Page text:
‘Pedagogy of discomfort’ and its ethical implications: the tensions of ethical violence in social justice education
(2015) Ethics and Education, 12 p. Article in Press.
This essay considers the ethical implications of engaging in a pedagogy of discomfort, using as a point of departure Butler’s reflections on ethical violence and norms. The author shows how this attempt is full of tensions that cannot, if ever, be easily resolved. To address these tensions, the author first offers a brief overview of the notion of pedagogy of discomfort and discusses its relevance with Foucault’s idea of ‘ethic of discomfort’ and the promise of ‘safe classroom.’ Then, he focuses on Butler’s account of ethical violence and norms to show how the subject’s constitution and regulation are inextricably linked to violence in several ways. In the final part of the paper, the author turns more specifically to the ways in which a pedagogy of discomfort might entail ethical violence, suggesting how the turn to a nonviolent ethics might become possible or whether the ethical resonances of that challenge will always entail a degree of ambivalence. © 2015 Taylor & Francis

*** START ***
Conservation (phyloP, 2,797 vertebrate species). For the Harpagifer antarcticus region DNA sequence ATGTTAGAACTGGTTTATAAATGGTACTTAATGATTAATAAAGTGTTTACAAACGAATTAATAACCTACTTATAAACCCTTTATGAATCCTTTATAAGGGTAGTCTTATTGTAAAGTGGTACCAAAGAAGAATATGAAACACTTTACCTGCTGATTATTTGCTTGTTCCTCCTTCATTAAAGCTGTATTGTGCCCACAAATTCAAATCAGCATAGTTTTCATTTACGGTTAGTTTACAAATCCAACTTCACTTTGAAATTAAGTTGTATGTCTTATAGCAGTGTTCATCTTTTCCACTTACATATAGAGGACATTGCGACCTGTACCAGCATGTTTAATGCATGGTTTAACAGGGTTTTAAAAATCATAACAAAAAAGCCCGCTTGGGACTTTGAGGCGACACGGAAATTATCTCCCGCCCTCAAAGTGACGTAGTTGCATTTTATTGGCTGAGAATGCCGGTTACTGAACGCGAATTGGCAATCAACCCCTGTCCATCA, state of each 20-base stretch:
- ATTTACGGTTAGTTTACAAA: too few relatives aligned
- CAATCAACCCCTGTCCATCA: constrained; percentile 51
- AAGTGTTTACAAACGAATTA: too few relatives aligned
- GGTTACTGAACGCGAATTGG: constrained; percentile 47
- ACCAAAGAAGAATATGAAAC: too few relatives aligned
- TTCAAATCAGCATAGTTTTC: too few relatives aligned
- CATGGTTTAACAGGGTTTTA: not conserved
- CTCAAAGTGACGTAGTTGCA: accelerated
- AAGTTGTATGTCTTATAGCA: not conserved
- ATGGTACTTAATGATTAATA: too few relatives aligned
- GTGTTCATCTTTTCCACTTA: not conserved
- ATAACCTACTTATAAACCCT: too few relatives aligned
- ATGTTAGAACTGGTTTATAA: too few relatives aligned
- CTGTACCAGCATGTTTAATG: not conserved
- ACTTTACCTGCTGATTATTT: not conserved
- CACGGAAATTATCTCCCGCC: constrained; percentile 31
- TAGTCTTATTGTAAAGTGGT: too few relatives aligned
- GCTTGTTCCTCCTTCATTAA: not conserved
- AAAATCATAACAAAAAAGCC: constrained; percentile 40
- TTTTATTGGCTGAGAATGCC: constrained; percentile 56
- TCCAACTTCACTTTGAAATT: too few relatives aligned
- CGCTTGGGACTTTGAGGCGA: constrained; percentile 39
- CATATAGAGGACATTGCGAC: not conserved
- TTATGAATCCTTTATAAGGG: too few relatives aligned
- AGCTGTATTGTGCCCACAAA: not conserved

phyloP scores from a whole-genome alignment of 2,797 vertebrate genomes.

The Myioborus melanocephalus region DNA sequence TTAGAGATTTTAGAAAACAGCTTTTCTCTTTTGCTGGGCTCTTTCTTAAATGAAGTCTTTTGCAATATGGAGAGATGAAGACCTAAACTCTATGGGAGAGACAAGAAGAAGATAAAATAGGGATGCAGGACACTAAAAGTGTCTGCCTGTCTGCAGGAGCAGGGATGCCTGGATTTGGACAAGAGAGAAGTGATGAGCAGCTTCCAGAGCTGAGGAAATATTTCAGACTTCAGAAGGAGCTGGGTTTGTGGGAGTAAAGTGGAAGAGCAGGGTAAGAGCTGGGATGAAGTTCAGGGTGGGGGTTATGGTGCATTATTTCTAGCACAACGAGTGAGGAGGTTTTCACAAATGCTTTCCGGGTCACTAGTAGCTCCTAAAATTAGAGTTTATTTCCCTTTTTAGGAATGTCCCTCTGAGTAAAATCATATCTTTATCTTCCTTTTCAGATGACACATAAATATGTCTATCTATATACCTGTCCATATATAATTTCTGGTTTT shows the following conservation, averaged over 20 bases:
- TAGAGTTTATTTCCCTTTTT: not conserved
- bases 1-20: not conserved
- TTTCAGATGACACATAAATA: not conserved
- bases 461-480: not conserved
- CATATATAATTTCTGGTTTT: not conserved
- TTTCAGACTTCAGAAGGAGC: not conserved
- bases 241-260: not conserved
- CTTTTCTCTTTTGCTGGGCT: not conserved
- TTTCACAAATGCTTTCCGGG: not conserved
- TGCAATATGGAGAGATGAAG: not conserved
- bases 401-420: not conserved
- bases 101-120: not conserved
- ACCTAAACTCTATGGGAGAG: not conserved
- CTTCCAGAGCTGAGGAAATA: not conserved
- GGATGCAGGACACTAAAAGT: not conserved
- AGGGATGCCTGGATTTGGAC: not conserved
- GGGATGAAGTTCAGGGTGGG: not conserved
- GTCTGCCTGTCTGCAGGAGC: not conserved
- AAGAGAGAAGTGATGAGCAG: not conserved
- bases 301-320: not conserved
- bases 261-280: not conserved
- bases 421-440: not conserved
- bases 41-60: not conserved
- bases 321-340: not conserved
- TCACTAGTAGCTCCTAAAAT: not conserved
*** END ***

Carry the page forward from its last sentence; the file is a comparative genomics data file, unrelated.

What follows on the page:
ethical norms; ethical violence; Judith Butler; pedagogy of discomfort; social justice education